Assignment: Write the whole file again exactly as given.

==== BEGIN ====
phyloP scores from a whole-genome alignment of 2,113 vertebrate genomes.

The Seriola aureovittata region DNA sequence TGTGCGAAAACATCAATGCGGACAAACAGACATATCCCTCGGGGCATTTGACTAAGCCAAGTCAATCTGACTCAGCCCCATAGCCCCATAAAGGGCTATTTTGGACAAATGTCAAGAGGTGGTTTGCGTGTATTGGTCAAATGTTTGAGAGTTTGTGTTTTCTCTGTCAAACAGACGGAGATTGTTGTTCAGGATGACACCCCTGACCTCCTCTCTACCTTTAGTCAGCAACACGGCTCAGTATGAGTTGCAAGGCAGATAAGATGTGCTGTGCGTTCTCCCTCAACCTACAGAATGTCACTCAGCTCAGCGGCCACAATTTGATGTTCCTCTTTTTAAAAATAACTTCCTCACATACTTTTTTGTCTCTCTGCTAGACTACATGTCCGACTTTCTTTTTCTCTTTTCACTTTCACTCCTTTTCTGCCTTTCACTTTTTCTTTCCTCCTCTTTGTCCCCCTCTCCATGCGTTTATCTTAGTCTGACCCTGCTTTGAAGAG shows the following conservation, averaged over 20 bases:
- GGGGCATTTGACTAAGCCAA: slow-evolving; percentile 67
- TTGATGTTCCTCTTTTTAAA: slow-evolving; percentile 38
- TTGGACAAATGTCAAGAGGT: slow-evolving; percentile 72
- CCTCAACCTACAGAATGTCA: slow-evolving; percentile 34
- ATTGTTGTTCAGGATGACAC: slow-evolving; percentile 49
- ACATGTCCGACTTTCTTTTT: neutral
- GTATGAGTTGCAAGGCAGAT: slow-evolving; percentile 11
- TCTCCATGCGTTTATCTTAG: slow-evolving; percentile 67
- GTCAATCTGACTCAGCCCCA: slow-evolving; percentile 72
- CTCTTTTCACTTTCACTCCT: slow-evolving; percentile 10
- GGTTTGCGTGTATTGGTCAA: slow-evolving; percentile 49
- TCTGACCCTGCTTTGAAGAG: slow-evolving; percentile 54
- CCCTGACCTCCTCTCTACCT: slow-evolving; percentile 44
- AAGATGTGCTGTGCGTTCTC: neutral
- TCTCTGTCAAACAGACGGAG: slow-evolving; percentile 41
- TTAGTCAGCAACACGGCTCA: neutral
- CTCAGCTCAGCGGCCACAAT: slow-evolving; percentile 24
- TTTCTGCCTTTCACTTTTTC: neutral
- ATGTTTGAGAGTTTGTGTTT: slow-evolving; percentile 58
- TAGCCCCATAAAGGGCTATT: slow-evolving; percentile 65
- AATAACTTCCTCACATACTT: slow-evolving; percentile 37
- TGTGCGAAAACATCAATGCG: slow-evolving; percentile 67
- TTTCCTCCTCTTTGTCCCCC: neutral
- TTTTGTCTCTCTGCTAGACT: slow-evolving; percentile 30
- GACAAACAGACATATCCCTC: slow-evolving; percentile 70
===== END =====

phyloP scores from a whole-genome alignment of 2,113 vertebrate genomes.

The Seriola aureovittata region DNA sequence TGTGCGAAAACATCAATGCGGACAAACAGACATATCCCTCGGGGCATTTGACTAAGCCAAGTCAATCTGACTCAGCCCCATAGCCCCATAAAGGGCTATTTTGGACAAATGTCAAGAGGTGGTTTGCGTGTATTGGTCAAATGTTTGAGAGTTTGTGTTTTCTCTGTCAAACAGACGGAGATTGTTGTTCAGGATGACACCCCTGACCTCCTCTCTACCTTTAGTCAGCAACACGGCTCAGTATGAGTTGCAAGGCAGATAAGATGTGCTGTGCGTTCTCCCTCAACCTACAGAATGTCACTCAGCTCAGCGGCCACAATTTGATGTTCCTCTTTTTAAAAATAACTTCCTCACATACTTTTTTGTCTCTCTGCTAGACTACATGTCCGACTTTCTTTTTCTCTTTTCACTTTCACTCCTTTTCTGCCTTTCACTTTTTCTTTCCTCCTCTTTGTCCCCCTCTCCATGCGTTTATCTTAGTCTGACCCTGCTTTGAAGAG shows the following conservation, averaged over 20 bases:
- GGGGCATTTGACTAAGCCAA: slow-evolving; percentile 67
- TTGATGTTCCTCTTTTTAAA: slow-evolving; percentile 38
- TTGGACAAATGTCAAGAGGT: slow-evolving; percentile 72
- CCTCAACCTACAGAATGTCA: slow-evolving; percentile 34
- ATTGTTGTTCAGGATGACAC: slow-evolving; percentile 49
- ACATGTCCGACTTTCTTTTT: neutral
- GTATGAGTTGCAAGGCAGAT: slow-evolving; percentile 11
- TCTCCATGCGTTTATCTTAG: slow-evolving; percentile 67
- GTCAATCTGACTCAGCCCCA: slow-evolving; percentile 72
- CTCTTTTCACTTTCACTCCT: slow-evolving; percentile 10
- GGTTTGCGTGTATTGGTCAA: slow-evolving; percentile 49
- TCTGACCCTGCTTTGAAGAG: slow-evolving; percentile 54
- CCCTGACCTCCTCTCTACCT: slow-evolving; percentile 44
- AAGATGTGCTGTGCGTTCTC: neutral
- TCTCTGTCAAACAGACGGAG: slow-evolving; percentile 41
- TTAGTCAGCAACACGGCTCA: neutral
- CTCAGCTCAGCGGCCACAAT: slow-evolving; percentile 24
- TTTCTGCCTTTCACTTTTTC: neutral
- ATGTTTGAGAGTTTGTGTTT: slow-evolving; percentile 58
- TAGCCCCATAAAGGGCTATT: slow-evolving; percentile 65
- AATAACTTCCTCACATACTT: slow-evolving; percentile 37
- TGTGCGAAAACATCAATGCG: slow-evolving; percentile 67
- TTTCCTCCTCTTTGTCCCCC: neutral
- TTTTGTCTCTCTGCTAGACT: slow-evolving; percentile 30
- GACAAACAGACATATCCCTC: slow-evolving; percentile 70